While scouting locations for his classic "The Gospel According to St. Matthew", director Pier Paolo Pasolini noticed that filming in the actual site of the story, in Palestine, wouldn't be ... See full summary »
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Pier Paolo Pasolini
Marisa é giovane, Marisa è bella, Marisa veste in modo provocante, Marisa è orfana e vende gelati alla stazione, Marisa ha tanti ammiratori e aspiranti fidanzati: Luigi, Luccicotto, il ... See full summary »
While scouting locations for his classic "The Gospel According to St. Matthew", director Pier Paolo Pasolini noticed that filming in the actual site of the story, in Palestine, wouldn't be much of a great choice due to the modern invasion which completely altered the biblical settings. Here, the director explained his reasons of why his search in the Middle East end up being wrong - though somewhat fruitful and rewarding in other ways - and why his native Italy surprised him and became the scenario for his religious epic. Written by
Interesting Travelogue On Why Pasolini Decided Not To Shoot In Israel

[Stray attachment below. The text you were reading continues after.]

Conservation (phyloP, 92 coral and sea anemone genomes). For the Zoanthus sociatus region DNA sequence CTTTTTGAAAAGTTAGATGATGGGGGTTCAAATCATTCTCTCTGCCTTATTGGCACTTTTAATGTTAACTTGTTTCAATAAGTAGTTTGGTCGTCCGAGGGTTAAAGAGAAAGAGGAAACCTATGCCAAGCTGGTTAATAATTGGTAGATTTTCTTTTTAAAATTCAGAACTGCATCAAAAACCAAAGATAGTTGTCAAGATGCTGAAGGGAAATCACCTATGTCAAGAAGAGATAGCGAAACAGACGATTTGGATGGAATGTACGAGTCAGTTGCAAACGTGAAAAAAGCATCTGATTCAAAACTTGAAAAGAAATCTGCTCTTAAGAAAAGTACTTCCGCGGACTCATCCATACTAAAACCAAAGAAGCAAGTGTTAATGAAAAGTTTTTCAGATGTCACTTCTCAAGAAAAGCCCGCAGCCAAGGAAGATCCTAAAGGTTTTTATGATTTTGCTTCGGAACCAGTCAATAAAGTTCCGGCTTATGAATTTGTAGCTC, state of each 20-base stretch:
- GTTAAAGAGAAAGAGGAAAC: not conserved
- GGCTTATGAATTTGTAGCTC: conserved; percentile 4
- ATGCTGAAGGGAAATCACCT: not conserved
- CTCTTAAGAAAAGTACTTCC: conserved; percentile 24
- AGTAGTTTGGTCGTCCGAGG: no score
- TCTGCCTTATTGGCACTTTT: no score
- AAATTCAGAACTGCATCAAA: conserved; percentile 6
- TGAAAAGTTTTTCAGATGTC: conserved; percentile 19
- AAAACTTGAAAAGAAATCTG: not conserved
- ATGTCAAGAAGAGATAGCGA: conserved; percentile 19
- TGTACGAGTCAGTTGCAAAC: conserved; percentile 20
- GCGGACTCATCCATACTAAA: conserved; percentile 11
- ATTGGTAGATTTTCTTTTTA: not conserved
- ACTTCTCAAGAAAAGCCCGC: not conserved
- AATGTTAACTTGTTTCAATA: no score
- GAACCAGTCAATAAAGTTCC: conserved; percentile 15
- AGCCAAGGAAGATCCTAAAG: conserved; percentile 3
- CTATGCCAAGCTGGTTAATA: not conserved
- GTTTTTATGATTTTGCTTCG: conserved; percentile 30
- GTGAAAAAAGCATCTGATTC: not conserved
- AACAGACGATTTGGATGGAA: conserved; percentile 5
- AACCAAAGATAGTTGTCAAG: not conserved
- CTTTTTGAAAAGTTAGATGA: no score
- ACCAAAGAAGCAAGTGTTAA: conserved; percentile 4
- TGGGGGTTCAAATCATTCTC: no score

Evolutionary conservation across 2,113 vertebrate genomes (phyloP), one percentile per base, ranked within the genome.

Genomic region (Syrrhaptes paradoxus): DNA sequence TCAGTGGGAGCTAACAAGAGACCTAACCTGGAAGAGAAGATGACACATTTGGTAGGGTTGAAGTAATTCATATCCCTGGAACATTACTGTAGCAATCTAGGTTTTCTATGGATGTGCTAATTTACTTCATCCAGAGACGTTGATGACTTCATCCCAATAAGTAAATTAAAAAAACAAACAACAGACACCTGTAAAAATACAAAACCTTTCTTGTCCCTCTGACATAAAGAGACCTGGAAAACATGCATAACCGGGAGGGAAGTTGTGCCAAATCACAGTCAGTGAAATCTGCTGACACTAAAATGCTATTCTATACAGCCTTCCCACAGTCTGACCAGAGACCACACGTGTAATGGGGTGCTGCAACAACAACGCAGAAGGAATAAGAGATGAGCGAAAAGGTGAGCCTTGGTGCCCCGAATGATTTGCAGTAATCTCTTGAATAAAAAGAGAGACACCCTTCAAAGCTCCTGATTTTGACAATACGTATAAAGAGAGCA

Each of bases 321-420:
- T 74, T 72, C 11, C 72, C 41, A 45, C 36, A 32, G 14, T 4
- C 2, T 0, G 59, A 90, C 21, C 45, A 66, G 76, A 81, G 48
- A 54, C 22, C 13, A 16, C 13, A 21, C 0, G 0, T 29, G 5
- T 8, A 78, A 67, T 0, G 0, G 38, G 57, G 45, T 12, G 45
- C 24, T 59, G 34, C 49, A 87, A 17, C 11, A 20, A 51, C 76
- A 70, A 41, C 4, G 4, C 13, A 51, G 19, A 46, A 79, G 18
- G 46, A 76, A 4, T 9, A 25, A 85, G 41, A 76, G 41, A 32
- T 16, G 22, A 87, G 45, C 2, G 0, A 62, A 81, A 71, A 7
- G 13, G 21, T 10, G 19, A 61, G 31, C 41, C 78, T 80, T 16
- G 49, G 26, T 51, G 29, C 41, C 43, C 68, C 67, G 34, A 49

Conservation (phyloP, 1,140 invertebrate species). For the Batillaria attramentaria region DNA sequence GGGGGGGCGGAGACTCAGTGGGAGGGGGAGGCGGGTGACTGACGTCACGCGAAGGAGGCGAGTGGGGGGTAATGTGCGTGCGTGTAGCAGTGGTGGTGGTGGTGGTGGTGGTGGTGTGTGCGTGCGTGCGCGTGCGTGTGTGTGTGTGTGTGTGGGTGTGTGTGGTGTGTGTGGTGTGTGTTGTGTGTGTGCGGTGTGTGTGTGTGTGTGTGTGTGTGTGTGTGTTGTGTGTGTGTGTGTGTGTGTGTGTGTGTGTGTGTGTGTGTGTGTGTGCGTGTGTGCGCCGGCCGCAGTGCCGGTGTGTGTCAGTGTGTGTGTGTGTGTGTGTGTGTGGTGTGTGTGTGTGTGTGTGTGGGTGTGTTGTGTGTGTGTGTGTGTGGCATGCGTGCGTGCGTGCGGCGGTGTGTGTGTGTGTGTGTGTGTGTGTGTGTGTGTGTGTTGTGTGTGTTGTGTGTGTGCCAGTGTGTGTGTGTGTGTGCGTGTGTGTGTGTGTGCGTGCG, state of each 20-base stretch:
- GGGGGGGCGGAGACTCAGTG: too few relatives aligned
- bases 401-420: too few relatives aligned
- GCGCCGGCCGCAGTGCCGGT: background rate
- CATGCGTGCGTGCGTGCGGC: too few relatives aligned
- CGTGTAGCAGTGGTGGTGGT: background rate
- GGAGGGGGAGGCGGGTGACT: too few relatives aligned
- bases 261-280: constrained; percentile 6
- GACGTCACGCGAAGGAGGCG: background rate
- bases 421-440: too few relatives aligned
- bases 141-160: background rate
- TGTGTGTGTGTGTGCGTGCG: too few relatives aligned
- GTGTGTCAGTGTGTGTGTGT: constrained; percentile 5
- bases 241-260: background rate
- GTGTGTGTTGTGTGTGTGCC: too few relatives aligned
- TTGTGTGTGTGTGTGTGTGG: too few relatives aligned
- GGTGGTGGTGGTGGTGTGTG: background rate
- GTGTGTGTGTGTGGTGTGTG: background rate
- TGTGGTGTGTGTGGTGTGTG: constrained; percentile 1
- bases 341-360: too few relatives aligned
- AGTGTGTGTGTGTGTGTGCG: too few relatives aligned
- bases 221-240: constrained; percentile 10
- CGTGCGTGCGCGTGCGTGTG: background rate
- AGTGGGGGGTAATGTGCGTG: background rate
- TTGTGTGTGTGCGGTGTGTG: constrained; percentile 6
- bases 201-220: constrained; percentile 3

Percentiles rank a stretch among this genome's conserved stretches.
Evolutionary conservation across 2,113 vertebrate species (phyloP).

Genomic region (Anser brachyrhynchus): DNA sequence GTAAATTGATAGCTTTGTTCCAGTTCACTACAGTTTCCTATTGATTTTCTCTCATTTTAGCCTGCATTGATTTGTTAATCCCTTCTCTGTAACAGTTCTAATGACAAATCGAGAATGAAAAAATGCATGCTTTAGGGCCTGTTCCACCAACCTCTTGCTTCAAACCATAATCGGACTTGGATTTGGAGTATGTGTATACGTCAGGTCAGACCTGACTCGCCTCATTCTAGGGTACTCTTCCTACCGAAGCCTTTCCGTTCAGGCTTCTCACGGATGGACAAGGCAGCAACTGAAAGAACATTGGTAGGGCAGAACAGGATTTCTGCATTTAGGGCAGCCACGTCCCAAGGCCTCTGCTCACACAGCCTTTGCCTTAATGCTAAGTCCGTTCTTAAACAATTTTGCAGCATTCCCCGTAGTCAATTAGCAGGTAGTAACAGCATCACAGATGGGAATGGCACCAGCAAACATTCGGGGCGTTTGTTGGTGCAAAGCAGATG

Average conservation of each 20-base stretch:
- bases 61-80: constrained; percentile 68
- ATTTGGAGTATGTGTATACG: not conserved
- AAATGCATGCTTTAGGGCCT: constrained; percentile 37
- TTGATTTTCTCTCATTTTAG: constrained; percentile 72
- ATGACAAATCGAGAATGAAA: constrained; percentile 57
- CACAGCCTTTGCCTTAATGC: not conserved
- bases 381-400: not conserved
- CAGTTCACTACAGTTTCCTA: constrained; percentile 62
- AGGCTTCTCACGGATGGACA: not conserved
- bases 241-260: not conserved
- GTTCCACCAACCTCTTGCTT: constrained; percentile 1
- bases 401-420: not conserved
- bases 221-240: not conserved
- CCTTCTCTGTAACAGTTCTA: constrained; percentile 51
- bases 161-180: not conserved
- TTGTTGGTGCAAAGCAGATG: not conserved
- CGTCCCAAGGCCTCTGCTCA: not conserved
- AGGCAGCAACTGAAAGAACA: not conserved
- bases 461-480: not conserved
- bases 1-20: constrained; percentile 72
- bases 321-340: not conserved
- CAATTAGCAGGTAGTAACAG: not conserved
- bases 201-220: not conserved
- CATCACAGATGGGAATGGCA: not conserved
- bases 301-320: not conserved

Today with the "making of" documentaries that have been regularly featured on laserdiscs and now DVDs, we are used to learning something about the locations used on various movies.What is unusual about "Hunting For Locations In Palestine," as it is informally known, is we get an explanation from the director of "The Gospel According To Saint Matthew," as to why he decided NOT to shoot in Israel. Pasolini's travelogue also functions on another level of interest as a document of what Israel looked like in the summer of 1963, 4 years before the momentous 1967 war- at least the parts that he visited. He is accompanied by a liberal Italian Catholic priest, Don Andrea. Though Pasolini was a very learned man, there are questions he has about biblical history and theology, which the reverend is there to answer. The director notices right away that though Israel features a humble, barren terrain, disappointing in a way when one thinks of the spectacular events of the Gospels, it has been "contaminated by modernity" (I use Sam Rohdie's translation.) There are kibbutzim, apartment buildings, industry. The faces of the common folk as well are not what he was looking for. (Though at several points when he describes the Muslim Arabs as looking "like animals," there was understandably an audible reaction of displeasure from the Berkeley audience where I saw this, as part of a PFA Pasolini series.) The director landed up recreating his biblical era in parts of Southern Italy, that were still quite rural and simple, the following spring and summer.
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